Dont use school as a crutch to make friends.

    Q1: No. Staying up and getting a few hours a sleep every day was not the best years of anything. Being finished with undergrad is fantastic. I would not do it again.

    Q2: What do you mean by soul searching, a woman?

    Q3: Yes

    Q4: You're very young to graduate from college. The fact that your only 20 means you did not go out to bars/clubs with older people. That makes a difference.

    Dont worry, everything is better when you're older. I like the position that I am in now better than ever.
    Last edited: Jan 20, 2008
  11. Jan 20, 2008 #10


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    I have a few friends from childhood and college, but the reality is that the vast majority of friends you make in college don't last long after you go your own ways anyway. If you just have one or two good friends at any stage of your life, you're doing pretty well.

    And, a few people I didn't really talk to around the time I graduated, and we just bumped into each other later, and only then became good friends. So, you never know how things will turn out. You can't force friendships, they just have to happen. Of course, the more people you meet, the more chance that a few of them will become good friends, but you just have to let things take a natural course when it comes to forming lasting friendships.
  12. Jan 20, 2008 #11


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    Geez, Cyrus, do you ever not think about women? :rofl:

    I think the term soul-searching is a reference to introspection. I've engaged in introspection probably since the first grade. I've always wondered how I fit into the world and what my role in the world should be. I've always been curious about the world and the ways of the world. Introspection and curiosity are deeply ingrained in my cerebral cortex. Graduation from HS and univeristy were simply transition points to bigger and better things.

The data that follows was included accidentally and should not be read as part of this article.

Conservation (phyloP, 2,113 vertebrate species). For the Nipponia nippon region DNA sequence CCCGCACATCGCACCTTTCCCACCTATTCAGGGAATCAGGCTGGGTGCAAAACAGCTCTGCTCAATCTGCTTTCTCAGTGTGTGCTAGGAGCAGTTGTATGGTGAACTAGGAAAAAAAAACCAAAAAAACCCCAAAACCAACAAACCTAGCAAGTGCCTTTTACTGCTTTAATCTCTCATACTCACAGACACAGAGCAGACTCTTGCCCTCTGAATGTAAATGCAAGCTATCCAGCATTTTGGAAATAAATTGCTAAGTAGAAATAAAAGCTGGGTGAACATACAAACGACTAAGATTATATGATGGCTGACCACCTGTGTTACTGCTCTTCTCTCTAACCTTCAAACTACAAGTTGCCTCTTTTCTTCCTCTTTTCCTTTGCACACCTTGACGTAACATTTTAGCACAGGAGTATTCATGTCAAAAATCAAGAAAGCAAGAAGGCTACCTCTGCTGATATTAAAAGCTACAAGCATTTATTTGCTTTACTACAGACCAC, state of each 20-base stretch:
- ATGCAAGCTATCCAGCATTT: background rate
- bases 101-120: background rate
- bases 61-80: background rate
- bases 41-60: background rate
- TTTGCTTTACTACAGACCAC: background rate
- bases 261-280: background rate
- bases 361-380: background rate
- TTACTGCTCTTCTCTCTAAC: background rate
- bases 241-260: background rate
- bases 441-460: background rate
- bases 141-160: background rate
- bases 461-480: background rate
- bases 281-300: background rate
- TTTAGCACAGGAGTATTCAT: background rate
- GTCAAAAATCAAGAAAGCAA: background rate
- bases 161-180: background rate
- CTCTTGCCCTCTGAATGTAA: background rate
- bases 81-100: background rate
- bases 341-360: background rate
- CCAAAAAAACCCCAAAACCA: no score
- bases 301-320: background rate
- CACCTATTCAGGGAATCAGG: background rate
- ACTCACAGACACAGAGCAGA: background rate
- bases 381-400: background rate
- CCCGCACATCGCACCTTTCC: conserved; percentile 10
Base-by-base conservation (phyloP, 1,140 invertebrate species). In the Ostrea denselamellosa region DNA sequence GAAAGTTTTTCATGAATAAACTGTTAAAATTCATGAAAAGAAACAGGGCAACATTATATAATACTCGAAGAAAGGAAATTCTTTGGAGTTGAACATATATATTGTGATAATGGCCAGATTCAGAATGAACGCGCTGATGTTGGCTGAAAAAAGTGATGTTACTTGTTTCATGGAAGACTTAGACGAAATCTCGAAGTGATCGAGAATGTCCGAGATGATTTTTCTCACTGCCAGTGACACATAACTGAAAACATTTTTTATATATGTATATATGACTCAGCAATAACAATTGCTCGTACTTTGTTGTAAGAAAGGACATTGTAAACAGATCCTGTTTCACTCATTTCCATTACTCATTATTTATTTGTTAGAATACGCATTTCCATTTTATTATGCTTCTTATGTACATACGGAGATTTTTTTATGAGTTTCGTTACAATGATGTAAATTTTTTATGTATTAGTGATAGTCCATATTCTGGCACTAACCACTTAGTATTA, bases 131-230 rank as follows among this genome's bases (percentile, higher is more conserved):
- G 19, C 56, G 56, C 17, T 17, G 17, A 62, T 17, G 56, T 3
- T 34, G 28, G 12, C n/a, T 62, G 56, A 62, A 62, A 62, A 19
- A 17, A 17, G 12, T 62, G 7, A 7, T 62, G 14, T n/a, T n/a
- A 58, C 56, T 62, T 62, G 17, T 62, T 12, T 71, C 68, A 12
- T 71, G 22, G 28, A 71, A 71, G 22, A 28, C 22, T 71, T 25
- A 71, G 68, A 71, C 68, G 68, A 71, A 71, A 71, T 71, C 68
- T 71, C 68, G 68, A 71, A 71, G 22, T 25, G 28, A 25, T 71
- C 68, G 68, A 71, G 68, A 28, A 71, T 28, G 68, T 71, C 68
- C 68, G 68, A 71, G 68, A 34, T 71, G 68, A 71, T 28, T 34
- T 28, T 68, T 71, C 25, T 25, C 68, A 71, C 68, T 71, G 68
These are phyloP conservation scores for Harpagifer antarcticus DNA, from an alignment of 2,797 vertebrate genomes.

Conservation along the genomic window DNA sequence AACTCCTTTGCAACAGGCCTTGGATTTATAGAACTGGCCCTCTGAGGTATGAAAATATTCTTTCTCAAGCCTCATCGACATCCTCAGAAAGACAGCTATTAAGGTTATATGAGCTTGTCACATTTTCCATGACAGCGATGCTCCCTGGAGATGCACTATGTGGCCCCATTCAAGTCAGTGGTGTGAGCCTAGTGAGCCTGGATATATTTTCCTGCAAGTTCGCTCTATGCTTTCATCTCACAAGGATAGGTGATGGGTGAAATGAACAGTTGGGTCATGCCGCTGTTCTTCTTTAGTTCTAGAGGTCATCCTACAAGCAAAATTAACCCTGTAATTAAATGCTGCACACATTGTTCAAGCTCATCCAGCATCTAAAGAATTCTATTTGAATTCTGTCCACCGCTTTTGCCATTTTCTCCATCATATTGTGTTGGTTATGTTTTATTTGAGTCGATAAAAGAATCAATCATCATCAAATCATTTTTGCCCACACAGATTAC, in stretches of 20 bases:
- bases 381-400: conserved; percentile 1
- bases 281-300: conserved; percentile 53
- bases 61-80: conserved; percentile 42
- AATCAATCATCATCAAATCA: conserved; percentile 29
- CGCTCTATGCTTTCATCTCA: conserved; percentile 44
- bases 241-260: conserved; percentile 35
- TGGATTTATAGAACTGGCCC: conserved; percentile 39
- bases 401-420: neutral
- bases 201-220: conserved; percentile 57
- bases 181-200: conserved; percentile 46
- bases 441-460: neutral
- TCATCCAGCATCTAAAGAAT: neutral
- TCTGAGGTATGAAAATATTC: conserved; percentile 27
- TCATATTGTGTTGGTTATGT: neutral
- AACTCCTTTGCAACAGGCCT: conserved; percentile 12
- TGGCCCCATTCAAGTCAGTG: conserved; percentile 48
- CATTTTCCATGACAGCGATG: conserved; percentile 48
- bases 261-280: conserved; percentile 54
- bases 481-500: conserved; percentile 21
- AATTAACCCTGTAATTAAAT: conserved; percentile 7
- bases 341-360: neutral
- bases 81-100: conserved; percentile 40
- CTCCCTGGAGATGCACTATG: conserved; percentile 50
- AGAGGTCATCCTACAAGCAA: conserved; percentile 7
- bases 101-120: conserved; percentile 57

13. Jan 20, 2008 #12
    Were you actually diagnosed with aspergers?
  14. Jan 20, 2008 #13
    A waist is a terrible thing to mind.
  15. Jan 21, 2008 #14
    yes I was
  16. Jan 21, 2008 #15

    It sounds like you're going through the first of the five stages of grief. It seems to happen when there's a big change in someone's life.
  17. Jan 21, 2008 #16
    Oh God that sucks. I have to commute an hour to get to school. When my friends want to meet up at school at around 8pm to study, I can't, because the buses don't go that late*, plus I'd have to stay in the library for like 8 hours. Great.

    Forget any type of socializing. No buses on Saturday and Sunday.

    *there are, but it would take double the time to get there, because of the other routes not going directly to school.